When evaluating a narrow network plan, it comes down, essentially, to a matter of choice between a full network plan with a wide range of providers versus a lower price point for a narrow network plan that offers fewer providers. An insured narrow network plan generally has to meet state regulatory standards, and since it is subject to regulatory review, it should provide a sufficient network that can effectively coordinate the care for the plan’s members. Educating the employer groups and individuals who are enrolled in a narrow network at the outset is key. If members don’t understand the limitations as to which providers are in-network and/or if they don’t make informed decisions before getting care, it’s possible that their care will not be covered under the plan design. In such a case, the member may be left with a large and unexpected bill for medical services. However, when the member understands that he or she must make sure that he or she is accessing care from an in-network provider and makes thoughtful decisions about the care in a non-emergency setting, the plan can be a lower cost alternative that still provides effective, coordinated care. Additionally, the participating providers must have a good understanding of which other providers participate so that the referrals they make do not unwittingly send the member to a provider who is not part of the narrow network. Plans need to ensure their marketing materials, provider network, and customer service resources all help support the success of a narrow network design. Plans also need to help guide employers and individuals, as a narrow network plan will not be right for everyone depending on where individuals live or work and what their particular medical needs are. Less can be more if the health plan introduces a narrow network in the right economic climate and in a deliberate, well-planned manner.
|1||“What is the Evidence on Health Reform in Massachusetts and How Might the Lessons from Massachusetts Apply to National Health Reform?” Urban Institute, by Sharon K. Long, June 21, 2010, available at www.urban.org/url.cfm?ID=412118.|
|2||Office of Attorney General Martha Coakley, Examination of Health Care Cost Trends and Cost Drivers, Report for Annual Public Hearing, June 22, 2011, p. 4, available at www.mass.gov/ago/docs/healthcare/2011-hcctd-full.pdf; Office of the Attorney General Martha Coakley, Examination of Health Care Cost Trends and Cost Drivers Report for Annual Public Hearing, April 24, 2013, p. 10, available at www.mass.gov/ago/docs/healthcare/2013-hcctd.pdf.|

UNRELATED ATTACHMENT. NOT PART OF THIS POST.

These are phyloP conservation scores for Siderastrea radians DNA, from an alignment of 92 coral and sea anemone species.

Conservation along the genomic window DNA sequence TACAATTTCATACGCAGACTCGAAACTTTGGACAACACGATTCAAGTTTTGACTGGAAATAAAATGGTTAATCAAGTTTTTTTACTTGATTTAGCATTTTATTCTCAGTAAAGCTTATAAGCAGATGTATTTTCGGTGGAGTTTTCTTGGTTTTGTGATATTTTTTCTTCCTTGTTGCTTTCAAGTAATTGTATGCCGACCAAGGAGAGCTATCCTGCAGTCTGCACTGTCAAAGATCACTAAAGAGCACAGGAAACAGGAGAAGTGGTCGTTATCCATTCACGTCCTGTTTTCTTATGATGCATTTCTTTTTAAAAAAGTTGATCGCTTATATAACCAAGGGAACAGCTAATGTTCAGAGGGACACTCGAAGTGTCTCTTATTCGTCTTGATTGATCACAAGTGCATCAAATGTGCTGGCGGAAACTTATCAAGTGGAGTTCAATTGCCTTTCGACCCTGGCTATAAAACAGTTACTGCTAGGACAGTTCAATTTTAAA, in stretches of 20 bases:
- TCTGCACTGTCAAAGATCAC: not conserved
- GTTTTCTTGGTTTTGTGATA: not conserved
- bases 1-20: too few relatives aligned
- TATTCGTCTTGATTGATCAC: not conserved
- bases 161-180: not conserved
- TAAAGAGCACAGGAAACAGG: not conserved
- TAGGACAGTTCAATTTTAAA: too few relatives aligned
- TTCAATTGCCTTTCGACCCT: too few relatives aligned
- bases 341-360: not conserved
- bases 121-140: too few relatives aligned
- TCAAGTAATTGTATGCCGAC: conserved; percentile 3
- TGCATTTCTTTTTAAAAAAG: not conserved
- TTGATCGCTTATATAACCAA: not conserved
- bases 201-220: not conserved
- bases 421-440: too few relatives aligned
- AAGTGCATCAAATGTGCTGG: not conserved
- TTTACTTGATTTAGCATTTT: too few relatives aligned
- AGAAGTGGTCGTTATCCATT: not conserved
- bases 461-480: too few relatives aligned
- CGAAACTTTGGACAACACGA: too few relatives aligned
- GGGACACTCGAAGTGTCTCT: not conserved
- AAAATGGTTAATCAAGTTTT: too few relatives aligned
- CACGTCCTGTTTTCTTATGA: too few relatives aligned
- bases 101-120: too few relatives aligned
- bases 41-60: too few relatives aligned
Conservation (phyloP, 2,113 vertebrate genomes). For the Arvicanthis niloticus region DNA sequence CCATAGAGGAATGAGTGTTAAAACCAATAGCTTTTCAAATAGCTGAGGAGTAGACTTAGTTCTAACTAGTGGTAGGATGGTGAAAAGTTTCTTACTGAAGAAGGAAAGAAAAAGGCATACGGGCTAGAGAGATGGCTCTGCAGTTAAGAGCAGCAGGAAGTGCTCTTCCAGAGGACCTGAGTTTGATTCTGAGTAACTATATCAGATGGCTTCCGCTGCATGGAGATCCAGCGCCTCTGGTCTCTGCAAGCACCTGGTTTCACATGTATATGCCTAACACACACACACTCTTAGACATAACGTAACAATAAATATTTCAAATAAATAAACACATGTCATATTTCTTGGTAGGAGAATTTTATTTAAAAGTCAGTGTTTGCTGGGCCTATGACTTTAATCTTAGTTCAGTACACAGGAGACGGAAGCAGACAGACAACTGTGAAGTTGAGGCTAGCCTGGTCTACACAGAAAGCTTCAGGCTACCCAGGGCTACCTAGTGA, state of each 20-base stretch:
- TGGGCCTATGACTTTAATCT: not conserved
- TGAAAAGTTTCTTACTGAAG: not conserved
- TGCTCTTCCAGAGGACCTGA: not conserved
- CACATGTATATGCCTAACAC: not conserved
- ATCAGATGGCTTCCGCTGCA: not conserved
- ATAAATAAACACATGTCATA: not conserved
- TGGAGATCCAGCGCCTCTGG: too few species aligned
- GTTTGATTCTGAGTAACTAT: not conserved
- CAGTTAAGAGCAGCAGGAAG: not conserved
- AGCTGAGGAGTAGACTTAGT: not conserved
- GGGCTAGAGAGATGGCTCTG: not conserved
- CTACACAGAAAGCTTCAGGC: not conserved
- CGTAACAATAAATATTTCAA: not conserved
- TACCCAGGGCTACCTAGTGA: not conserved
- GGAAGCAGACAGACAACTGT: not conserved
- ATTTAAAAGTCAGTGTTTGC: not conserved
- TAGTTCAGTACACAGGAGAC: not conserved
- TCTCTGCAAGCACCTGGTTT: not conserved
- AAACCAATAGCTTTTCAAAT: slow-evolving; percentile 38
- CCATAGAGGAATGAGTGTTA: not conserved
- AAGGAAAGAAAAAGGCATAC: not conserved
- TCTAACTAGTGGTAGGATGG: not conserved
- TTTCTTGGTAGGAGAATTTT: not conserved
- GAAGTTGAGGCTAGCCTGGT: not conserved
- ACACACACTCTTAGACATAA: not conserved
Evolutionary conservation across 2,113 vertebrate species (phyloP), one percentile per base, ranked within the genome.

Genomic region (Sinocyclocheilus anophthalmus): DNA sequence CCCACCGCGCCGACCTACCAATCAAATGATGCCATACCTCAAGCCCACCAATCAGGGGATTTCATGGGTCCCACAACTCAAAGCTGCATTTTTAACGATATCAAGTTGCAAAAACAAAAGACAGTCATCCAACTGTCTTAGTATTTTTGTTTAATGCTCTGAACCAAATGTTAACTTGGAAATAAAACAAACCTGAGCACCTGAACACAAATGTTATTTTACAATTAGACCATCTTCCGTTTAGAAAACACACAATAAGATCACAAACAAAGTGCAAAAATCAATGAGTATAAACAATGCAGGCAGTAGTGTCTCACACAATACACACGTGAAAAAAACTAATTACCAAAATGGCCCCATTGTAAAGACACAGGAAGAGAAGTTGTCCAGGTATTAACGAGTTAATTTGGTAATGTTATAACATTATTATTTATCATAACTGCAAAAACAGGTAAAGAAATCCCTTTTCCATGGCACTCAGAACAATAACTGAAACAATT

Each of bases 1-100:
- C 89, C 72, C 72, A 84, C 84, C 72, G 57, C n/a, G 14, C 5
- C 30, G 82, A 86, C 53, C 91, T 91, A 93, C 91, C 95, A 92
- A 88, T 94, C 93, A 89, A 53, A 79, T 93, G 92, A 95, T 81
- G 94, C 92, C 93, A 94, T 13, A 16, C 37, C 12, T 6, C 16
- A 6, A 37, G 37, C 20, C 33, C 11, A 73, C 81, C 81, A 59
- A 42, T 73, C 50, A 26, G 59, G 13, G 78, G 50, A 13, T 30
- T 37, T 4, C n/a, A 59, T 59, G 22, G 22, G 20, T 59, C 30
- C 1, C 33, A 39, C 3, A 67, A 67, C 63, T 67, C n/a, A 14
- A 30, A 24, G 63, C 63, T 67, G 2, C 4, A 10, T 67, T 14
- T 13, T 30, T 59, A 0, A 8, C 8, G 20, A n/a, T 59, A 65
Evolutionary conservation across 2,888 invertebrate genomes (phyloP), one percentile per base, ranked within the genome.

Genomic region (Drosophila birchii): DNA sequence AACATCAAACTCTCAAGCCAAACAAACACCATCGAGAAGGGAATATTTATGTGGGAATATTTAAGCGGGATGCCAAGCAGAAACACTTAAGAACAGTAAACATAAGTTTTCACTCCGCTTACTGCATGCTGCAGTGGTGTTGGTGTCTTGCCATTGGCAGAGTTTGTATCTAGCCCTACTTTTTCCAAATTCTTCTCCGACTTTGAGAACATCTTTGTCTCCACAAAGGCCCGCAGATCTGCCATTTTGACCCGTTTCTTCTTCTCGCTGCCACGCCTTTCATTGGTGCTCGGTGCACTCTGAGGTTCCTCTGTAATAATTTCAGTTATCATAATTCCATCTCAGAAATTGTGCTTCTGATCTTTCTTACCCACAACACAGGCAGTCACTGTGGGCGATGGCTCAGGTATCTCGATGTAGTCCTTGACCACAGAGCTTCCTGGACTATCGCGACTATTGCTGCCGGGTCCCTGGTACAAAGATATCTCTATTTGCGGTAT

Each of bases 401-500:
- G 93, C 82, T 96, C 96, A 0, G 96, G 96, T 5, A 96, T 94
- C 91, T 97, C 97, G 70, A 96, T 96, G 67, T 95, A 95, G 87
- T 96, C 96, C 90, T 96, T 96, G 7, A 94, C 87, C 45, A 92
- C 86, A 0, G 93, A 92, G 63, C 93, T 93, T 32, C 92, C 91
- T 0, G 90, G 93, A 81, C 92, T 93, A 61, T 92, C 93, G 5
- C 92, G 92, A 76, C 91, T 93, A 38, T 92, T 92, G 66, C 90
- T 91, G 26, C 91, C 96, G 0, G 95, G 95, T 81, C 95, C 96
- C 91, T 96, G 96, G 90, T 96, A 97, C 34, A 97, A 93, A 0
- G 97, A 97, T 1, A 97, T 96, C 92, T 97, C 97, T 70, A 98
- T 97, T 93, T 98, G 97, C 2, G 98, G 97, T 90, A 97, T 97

|3||Office of Attorney General Martha Coakley, Examination of Health Care Cost Trends and Cost Drivers, Report for Annual Public Hearing, June 22, 2011, p. 4, available at www.mass.gov/ago/docs/healthcare/2011-hcctd-full.pdf.|
|4||Id. at p. 6.|
|5||Office of Attorney General Martha Coakley, Examination of Health Care Cost Trends and Cost Drivers, Report for Annual Public Hearing, June 22, 2011, p. 5, available at www.mass.gov/ago/docs/healthcare/2011-hcctd-full.pdf.|
|6||Chapter 288 of The Acts of 2010 originally required a 12% savings decrement, but that was amended in 2012 to be a 14% savings decrement. Chapter 288, of the Acts of 2010, §§32 and 33, codified as Mass Gen. Laws c. 176J, §11; Chapter 224, of the Acts of 2012, §177, codified as Mass. Gen. Laws section 176J, §11.|
|7||Office of the Attorney General Martha Coakley, Examination of Health Care Cost Trends and Cost Drivers Report for Annual Public Hearing, April 24, 2013, pp. 1 & 10, available at www.mass.gov/ago/docs/healthcare/2013-hcctd.pdf.|
Id. at p. 4.
|9||Massachusetts Executive Office for Administration and Finance, Press Release, with information provided by the GIC, “State Employee Re-enrollment and Limited Network Plans Success,” available at www.mass.gov/anf/employee-insurance-and-retirement-benefits/oversight-agencies/gic/re-enrollment-and-limited-network-success.html.|
|11||Revive Health, Exchange Noise Becomes Signals We Can Interpret, Brandon Edwards, CEO Revive Health, August 23, 2013, available at http://www.thinkrevivehealth.com/2013/08/23/exchange-noise-becomes-signals-we-can-interpret/, http://www.hschange.com/CONTENT/1251/?PRINT=1. , The Second Managed Care Revolution, posted by Don McCanne, MD, HMO Like Plans May be Poised to Make a Comeback Online Insurance Markets, by Julie Appleby, Kaiser Health News, January 22, 2013, ¶¶2-3, available at http://pnhp.org/blog/2013/01/24/the-second-managed-care-revolution/.|
|12||Mass. Gen. Laws c. 176O, §9A(a)(iv); 211 CMR 152.00 et seq.|
|13||Massachusetts regulations provide that plans must include the following in marketing materials for limited or narrow networks: “The first or cover page of the Advertisements or Marketing Material, or electronic drop down menu of a web-based page, shall prominently disclose in a clear and conspicuous manner how to access a list of the Provider Network Providers and how to request a paper copy of the Health Benefit Plan’s provider directory and shall provide a Provider Network description statement substantially similar to the following: a. Limited/Regional Provider Network. This plan provides access to a network that is smaller than [Name of Carrier]’s [general provider network name] provider network. In this plan members have access to network benefits only from the providers in [name of network]. Please consult the [Limited/Regional] provider directory or visit the provider search tool at [web address] to determine which providers are included in the [name of network].” 211 CMR 152.06(1)(d)(1.).|
|14||Mass. Gen. Laws c. 176J, §11(d) and (e).|
211 CMR 152.02.
|16||Seattle Times, Healthcare Checkup, “Update, Molina now includes Seattle Children’s in Exchange Plans’ Networks,” October 22, 2013, available at http://blogs.seattletimes.com/healthcarecheckup/2013/10/22/seattle-childrens-wants-state-to-boot-some-plans-from-exchange/.|
|17||New Hampshire Business Review, “Limited health networks raise the ire of snubbed hospitals,” by Bob Sanders, available at http://www.nhbr.com/core/pagetools.php?pageid=56650&url=%2FSeptember-20-2013%2FLimited-health-networks-raise-the-ire-of-snubbed-hospitals%2F&mode=print#.|
Id. at ¶28.